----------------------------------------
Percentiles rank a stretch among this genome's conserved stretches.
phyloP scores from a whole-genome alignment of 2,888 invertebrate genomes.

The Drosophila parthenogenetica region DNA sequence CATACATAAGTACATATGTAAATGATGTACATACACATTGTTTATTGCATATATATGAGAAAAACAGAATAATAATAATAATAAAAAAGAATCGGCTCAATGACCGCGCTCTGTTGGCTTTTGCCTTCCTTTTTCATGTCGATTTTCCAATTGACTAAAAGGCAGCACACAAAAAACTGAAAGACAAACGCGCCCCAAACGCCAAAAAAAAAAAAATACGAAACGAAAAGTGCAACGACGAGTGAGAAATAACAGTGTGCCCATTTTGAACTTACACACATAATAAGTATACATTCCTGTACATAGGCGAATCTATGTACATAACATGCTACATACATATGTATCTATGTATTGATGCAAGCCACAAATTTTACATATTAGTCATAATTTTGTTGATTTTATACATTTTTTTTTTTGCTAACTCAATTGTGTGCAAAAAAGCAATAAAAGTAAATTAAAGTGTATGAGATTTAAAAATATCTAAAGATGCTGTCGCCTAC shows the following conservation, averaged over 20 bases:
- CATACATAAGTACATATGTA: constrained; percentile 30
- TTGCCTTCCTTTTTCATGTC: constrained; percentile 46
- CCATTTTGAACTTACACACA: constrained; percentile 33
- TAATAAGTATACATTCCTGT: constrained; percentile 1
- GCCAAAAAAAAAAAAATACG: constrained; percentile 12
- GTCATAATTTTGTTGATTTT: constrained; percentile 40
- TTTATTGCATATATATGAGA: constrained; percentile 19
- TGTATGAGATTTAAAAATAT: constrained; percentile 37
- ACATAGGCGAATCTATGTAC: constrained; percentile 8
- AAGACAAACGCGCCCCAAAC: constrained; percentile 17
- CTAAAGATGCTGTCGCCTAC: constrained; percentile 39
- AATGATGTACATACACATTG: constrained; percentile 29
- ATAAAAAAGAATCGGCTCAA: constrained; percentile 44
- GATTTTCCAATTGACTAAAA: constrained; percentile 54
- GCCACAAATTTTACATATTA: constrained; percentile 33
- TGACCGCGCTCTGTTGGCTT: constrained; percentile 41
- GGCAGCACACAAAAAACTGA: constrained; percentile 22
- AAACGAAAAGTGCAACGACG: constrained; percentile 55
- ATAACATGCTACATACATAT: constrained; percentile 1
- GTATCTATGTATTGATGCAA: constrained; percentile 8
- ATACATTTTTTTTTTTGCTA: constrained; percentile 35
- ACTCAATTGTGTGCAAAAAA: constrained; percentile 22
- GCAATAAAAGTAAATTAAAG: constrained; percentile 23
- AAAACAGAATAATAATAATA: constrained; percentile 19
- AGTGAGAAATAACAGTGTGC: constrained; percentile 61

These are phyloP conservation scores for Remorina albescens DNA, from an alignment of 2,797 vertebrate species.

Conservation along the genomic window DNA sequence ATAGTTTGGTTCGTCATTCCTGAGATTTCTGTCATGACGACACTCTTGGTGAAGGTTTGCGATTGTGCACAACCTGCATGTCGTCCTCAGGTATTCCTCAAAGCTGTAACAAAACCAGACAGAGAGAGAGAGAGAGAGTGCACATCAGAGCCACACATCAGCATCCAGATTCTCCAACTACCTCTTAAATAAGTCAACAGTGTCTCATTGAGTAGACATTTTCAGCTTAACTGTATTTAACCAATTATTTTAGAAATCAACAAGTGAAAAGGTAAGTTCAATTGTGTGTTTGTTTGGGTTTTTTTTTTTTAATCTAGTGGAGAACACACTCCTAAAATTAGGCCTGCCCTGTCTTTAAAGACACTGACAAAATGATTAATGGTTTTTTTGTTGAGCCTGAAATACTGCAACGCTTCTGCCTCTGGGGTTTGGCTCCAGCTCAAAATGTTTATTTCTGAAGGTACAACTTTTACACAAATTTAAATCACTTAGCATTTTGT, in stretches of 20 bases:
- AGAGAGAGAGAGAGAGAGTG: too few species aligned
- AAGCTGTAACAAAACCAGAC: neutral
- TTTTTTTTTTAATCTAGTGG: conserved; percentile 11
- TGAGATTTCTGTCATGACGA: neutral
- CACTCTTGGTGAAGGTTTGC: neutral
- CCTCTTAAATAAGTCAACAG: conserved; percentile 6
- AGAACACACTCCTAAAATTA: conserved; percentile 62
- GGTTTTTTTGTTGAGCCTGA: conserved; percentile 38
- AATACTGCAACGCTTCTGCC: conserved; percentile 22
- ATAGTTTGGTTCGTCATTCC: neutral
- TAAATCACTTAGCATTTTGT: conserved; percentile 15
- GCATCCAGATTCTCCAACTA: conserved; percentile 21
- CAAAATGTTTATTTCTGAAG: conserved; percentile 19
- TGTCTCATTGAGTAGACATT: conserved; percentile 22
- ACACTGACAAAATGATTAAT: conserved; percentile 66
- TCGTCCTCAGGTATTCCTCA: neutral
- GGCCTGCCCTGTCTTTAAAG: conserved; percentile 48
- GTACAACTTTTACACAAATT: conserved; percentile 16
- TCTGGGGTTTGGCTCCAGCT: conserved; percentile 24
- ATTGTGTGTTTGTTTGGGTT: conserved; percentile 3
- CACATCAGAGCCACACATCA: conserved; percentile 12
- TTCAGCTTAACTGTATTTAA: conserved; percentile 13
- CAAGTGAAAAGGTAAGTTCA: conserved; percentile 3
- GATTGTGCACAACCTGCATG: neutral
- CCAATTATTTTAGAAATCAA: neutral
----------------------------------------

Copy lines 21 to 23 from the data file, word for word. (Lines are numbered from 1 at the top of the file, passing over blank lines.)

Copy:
- AAACGAAAAGTGCAACGACG: constrained; percentile 55
- ATAACATGCTACATACATAT: constrained; percentile 1
- GTATCTATGTATTGATGCAA: constrained; percentile 8